Vice President for the European Parliament Robert Metsola will lead discussions that will look to change the EU’s approval process for vaccines to tackle new COVID-19 variants.
“It is not an impossible task to maintain the highest possible safety and security standards while ensuring the process is streamlined for maximum efficiency,” Metsola, who will be representing the European People’s Party Group, said.
“We are seeing already approved vaccines that have already undergone intense scrutiny and checks that need to be modified slightly in response to mutations or variants of the COVID-19 virus.”
“In these cases, we can and we should be able to move faster and help countries tackle the so-called third wave of the virus, which we are witnessing spread in Europe.”
All viruses – including SARS-CoV-2, the virus that causes COVID-19 – evolve over time. These changes are called “mutations”. A virus with one or more new mutations is referred to as a “variant” of the original virus.
Malta is currently battling a spike in COVID-19 cases off the back of a new variant of the virus.
On Monday, MEPs met in the Environment, Public Health and Food Safety Committee to question experts on the efficacy of vaccines against mutations of the COVID-19 virus.
Representatives from the European Medicines Agency (EMA), the European Centre for Disease Prevention and Control (ECDC) and the World Health Organisation (WHO) shared information regarding how effective authorised vaccines are against different variants and discussed global challenges and the need for a globally coordinated response to addressing variants.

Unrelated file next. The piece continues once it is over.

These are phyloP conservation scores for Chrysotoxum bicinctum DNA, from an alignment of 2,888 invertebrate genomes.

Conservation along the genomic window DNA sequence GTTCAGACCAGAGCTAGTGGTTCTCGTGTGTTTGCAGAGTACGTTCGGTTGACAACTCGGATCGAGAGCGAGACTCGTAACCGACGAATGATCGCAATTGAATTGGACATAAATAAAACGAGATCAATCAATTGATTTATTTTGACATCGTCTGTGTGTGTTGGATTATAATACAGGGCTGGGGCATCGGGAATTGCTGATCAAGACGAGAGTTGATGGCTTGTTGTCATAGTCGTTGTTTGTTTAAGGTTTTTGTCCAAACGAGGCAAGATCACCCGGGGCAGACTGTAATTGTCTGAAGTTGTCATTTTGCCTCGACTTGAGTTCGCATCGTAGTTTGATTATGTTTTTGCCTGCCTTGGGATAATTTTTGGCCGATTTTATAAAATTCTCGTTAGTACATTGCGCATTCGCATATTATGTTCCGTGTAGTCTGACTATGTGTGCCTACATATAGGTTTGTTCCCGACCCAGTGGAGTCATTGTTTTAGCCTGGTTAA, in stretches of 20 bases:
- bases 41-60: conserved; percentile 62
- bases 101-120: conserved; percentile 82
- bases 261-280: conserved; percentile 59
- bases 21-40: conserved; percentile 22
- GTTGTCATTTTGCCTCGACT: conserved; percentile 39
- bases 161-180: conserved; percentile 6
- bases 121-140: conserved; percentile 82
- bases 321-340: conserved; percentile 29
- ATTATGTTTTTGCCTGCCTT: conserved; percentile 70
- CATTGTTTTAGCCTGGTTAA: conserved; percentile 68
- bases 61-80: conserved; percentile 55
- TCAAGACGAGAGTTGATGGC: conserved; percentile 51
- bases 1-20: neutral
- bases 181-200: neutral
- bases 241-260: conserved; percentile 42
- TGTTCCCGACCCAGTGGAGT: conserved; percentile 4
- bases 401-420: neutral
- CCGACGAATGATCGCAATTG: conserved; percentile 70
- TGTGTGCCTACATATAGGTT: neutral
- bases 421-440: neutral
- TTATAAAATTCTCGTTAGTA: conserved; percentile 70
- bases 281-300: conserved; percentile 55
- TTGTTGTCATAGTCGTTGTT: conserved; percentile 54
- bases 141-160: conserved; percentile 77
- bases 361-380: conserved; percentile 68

Marco Cavalieri, head of the European Medicine Agency’s vaccine evaluation team, told MEPs that the approval of adapted vaccines will be “a matter of weeks” – maybe even shorter.
Under the EU Commission’s proposal for adapted vaccines, companies will not be obliged to submit an entire file from scratch as the new shot would be approved as “a kind of variation” of doses that have been already approved by the EU agency.
Moreover, manufacturers will be able to ask for the approval of different modified vaccines under the same marketing authorisation application.
MEPs did raise some concerns, particularly the lack of data available on the efficacy of administered vaccines.
“With different variants of the virus emerging, it is essential that we get this right and address any regulatory bottlenecks that could prevent the effective approval of vaccines for these variants. We can streamline the process and make it clearer and simpler both for vaccine developers and for European Regulatory authorities,” Metsola said.
“We can do so safely, ensuring people’s confidence in vaccines by ensuring that we do not compromise on our existing high public safety standards.”
This article is part of a content series called Ewropej. This is a multi-newsroom initiative part-funded by the European Parliament to bring the work of the EP closer to the citizens of Malta and keep them informed about matters that affect their daily lives. This article reflects only the author’s view. The European Parliament is not responsible for any use that may be made of the information it contains.
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